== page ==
On Thursday July 22nd, I presented at the HTAV (History Teachers Association of Victoria annual conference) Here are some tools that were discussed for potential use in the History classroom. All these are free, except where otherwise stated. A backchannel will be opened so click on this link to chatzy, and you can discuss, ask questions, share further information etc and I shall answer the questions here, if not at the conference. Here is the link to my actual ppt presentation.
Twitter – Establish a fantastic personal learning network. You can than follow and be followed, share, discuss, learn from, etc with many others. Make sure you view the twitterfall below, which was the result of me asking my twittersphere to respond to my request to “say where they were from and to name the nearest historical feature to them.”
Flickr First need to register for a yahoo mail account. There is a free version which will let you have three sets or categories for photos but for small annual fee can have unlimited photos. Flickr allows you to upload photos, add a blog, notes and join groups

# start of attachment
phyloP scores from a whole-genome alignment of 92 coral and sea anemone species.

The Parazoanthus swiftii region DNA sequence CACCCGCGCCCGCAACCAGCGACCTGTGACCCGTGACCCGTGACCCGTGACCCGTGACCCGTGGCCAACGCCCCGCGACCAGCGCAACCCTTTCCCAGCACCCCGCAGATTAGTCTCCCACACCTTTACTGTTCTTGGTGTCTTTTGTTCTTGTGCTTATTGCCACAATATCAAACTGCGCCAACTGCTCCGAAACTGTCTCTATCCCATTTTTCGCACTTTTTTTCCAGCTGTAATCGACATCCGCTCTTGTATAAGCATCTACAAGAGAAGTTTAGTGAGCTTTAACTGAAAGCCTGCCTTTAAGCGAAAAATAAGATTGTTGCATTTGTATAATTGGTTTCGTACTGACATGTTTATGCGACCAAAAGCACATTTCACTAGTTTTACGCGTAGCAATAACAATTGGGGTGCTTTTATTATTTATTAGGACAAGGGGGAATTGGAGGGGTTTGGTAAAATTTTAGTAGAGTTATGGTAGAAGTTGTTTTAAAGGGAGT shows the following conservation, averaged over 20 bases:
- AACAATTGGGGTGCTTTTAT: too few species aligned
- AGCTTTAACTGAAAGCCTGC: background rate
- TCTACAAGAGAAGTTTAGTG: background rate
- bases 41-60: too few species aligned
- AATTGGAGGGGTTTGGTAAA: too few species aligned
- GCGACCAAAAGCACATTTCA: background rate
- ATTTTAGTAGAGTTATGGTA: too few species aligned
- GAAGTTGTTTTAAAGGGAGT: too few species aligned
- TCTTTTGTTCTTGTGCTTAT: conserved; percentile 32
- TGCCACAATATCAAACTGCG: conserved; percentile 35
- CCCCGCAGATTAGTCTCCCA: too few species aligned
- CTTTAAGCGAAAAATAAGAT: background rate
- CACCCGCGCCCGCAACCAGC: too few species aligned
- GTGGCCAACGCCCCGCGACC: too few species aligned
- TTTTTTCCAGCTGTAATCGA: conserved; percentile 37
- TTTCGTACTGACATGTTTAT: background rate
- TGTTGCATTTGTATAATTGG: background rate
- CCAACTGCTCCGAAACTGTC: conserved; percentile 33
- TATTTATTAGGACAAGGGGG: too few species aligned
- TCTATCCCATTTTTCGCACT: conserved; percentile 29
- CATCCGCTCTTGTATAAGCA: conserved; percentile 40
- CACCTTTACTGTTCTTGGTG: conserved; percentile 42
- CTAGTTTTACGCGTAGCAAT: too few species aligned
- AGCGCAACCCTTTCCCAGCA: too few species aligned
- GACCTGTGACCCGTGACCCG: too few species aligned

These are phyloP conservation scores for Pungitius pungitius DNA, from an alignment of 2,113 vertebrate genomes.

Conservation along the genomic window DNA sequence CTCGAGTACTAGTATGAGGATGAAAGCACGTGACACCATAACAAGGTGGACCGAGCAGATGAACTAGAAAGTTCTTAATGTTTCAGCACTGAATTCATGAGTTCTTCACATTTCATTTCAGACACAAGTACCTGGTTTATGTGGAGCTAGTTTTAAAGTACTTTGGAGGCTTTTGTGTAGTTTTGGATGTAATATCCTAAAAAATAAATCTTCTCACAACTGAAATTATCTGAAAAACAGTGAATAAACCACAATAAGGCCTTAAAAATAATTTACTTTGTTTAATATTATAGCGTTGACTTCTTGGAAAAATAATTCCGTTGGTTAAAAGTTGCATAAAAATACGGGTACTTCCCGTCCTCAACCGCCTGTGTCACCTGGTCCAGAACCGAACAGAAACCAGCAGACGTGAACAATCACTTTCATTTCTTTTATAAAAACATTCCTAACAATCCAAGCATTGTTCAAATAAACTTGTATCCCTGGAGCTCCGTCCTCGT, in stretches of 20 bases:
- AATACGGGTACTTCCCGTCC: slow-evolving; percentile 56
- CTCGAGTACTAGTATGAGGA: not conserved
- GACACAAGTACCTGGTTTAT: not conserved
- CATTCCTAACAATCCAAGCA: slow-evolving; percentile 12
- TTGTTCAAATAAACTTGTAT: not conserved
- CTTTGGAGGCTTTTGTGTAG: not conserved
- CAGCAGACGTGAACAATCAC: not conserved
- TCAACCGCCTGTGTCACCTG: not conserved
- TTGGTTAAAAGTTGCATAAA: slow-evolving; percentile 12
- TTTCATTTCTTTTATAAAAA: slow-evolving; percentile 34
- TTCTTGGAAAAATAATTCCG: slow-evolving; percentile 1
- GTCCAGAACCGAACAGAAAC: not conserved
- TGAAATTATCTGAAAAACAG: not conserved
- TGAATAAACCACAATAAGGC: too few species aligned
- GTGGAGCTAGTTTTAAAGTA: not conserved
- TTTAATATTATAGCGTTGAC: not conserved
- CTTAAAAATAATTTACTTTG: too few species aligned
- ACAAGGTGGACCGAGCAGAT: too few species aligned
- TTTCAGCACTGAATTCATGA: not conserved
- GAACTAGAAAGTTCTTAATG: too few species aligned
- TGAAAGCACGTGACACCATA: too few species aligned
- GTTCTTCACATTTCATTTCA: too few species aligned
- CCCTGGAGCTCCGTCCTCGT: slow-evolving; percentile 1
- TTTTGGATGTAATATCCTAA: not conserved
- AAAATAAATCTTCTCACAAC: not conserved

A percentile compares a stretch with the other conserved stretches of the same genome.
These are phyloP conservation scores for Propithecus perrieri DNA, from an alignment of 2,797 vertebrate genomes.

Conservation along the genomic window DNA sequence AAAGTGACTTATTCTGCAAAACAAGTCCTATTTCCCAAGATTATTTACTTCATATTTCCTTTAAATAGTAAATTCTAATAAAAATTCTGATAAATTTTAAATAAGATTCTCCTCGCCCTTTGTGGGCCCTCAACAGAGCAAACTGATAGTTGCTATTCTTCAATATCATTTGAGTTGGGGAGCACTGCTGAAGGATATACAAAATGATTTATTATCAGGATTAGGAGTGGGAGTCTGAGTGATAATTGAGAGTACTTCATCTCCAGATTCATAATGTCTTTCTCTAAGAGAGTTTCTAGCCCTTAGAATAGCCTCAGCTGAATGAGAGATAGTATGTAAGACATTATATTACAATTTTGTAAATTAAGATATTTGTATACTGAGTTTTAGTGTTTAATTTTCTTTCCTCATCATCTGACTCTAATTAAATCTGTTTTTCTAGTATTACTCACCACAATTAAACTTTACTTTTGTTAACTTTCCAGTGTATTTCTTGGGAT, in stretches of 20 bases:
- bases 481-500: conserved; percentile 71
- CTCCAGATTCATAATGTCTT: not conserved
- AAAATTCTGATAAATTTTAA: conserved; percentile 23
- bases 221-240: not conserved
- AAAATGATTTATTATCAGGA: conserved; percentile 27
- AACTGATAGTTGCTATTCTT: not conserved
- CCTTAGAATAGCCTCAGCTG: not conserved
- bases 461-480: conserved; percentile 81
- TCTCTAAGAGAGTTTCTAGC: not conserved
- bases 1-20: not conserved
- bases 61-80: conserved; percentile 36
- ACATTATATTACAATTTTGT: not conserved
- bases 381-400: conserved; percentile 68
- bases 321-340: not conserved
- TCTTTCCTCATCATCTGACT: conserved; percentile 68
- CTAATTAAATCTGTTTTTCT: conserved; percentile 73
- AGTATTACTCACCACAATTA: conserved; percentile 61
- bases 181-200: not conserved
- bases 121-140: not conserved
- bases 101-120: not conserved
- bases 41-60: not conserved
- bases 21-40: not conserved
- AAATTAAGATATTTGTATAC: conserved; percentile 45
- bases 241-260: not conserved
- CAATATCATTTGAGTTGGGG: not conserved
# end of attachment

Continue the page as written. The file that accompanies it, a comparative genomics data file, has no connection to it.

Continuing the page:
Wordle – create wonderful wordclouds
Wiki – wikispaces/wetpaint/pbwiki A good eg of a history class wiki
Skype – voice over internet protocol. Connect your class to the world. Enables txt chat/audio/file sharing/videoconferencing
Wallwisher:- Sticky notes on a wall for brainstorming, idea gathering, sharing resources etc
Slideshare: uploading ppt presentations on line, grab resultant code and can embed in blog/wiki/online spaces
iEtherpad:- Online public working space for groups up to 15 in number
Ideas for people to follow on twitter or tweets that gave ideas for history teachers:-
- @idocente Museum Box: provides the tools for you to build up an argument or description of an event, person or historical pe…
- From @Smadsenau suggests @MisterHistory
- From @buckinsand How about following @barackobama + @historychannel + http://bit.ly/cwmNMm +http://historicaltweets.com/
Use a search engine to find any references that have not been linked. Try common craft for great tutorial videos on blogs, wikis, social networking.
If you are a history teacher, what else would you recommend to fellow teachers?
Imagine if you did this whilst you had your history class. So many triggers, so much learning could take place by researching the tweets.